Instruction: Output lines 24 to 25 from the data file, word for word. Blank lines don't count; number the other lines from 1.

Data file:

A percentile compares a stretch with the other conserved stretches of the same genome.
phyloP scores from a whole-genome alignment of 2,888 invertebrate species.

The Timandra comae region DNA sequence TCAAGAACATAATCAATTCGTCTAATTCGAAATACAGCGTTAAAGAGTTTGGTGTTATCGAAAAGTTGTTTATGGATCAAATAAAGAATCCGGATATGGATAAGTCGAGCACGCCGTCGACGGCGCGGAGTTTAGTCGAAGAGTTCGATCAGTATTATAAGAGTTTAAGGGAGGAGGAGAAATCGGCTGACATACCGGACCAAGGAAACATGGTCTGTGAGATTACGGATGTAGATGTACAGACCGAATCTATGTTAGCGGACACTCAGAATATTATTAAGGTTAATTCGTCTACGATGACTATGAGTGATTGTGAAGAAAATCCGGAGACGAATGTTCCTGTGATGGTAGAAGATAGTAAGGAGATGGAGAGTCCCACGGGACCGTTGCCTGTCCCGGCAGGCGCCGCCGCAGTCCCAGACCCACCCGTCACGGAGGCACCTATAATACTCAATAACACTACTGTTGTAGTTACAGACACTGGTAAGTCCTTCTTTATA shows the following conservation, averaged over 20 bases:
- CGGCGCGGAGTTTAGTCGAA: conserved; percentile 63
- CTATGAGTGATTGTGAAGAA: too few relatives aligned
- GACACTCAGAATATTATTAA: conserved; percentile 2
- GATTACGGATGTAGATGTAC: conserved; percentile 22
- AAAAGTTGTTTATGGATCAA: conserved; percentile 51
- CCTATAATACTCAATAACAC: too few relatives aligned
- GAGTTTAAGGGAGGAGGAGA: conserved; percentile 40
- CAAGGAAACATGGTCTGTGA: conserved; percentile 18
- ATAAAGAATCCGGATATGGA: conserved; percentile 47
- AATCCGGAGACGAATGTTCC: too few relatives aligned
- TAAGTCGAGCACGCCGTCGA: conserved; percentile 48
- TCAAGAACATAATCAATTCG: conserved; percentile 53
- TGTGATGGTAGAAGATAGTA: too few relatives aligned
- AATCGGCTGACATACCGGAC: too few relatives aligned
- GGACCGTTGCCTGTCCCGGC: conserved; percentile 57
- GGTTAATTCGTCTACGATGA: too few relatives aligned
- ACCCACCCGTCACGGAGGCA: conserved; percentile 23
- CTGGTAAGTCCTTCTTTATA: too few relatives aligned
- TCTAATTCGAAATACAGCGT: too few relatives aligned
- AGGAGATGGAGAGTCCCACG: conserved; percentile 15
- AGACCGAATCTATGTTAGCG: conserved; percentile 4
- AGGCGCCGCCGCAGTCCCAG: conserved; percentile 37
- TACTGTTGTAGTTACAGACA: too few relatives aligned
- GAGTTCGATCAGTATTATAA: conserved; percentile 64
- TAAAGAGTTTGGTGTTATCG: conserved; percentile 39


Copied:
- AGACCGAATCTATGTTAGCG: conserved; percentile 4
- AGGCGCCGCCGCAGTCCCAG: conserved; percentile 37